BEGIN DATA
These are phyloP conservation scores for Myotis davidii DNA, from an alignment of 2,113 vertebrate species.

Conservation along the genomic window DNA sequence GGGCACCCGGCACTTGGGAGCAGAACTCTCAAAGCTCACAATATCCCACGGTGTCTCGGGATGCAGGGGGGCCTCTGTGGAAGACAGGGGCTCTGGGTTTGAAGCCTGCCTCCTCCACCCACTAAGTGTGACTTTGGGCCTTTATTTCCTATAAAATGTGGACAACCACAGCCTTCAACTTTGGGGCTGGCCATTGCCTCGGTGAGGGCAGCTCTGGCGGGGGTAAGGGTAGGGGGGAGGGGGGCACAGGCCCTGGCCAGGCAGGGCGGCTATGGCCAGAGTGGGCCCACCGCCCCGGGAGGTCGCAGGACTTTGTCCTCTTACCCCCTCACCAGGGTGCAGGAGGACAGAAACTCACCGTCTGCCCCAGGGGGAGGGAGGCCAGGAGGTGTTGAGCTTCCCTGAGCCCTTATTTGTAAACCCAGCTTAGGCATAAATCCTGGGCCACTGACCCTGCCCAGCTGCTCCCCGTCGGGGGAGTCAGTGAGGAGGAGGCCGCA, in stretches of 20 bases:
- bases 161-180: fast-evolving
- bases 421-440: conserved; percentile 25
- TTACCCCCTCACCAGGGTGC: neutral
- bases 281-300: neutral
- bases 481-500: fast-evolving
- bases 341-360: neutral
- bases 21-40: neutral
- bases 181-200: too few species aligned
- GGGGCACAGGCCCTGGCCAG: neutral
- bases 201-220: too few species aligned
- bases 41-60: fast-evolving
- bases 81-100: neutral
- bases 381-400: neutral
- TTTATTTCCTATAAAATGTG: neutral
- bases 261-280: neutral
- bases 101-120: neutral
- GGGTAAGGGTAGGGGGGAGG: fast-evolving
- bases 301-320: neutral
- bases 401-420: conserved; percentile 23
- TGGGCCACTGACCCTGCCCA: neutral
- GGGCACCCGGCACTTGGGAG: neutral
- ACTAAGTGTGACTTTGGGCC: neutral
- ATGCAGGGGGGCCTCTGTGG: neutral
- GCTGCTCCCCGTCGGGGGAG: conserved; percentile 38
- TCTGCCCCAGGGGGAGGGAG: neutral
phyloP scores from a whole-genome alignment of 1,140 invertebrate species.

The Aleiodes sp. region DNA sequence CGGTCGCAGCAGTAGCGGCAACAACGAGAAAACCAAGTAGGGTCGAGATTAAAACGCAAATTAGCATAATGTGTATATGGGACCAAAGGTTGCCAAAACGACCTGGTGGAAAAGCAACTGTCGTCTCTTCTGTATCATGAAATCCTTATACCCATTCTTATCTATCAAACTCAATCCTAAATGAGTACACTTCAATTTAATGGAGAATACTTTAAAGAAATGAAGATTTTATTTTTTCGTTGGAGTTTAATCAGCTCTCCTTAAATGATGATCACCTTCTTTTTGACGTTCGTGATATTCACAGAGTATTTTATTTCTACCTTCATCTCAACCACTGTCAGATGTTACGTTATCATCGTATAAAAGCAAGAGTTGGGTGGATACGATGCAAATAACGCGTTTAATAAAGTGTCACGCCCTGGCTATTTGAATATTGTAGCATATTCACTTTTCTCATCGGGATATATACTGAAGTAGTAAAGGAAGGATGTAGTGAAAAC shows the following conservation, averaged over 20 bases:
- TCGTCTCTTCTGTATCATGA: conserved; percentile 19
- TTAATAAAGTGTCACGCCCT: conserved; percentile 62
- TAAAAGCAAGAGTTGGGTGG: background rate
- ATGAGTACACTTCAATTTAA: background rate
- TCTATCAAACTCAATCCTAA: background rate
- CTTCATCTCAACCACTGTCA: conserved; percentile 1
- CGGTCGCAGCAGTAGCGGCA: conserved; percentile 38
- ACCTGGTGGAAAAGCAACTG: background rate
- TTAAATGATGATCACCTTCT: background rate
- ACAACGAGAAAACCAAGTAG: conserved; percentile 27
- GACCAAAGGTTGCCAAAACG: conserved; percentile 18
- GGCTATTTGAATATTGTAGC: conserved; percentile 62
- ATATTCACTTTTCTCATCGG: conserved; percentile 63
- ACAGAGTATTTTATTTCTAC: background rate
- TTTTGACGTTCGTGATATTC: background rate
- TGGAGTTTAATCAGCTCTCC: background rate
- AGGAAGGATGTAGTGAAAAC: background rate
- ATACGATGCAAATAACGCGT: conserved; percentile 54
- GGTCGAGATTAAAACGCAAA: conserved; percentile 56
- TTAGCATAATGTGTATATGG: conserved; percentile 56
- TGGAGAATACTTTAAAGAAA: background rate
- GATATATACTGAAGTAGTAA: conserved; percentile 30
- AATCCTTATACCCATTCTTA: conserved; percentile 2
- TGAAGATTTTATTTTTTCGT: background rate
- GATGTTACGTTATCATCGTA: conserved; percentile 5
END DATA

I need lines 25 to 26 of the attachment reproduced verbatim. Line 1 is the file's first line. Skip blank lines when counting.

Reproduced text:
- ATGCAGGGGGGCCTCTGTGG: neutral
- GCTGCTCCCCGTCGGGGGAG: conserved; percentile 38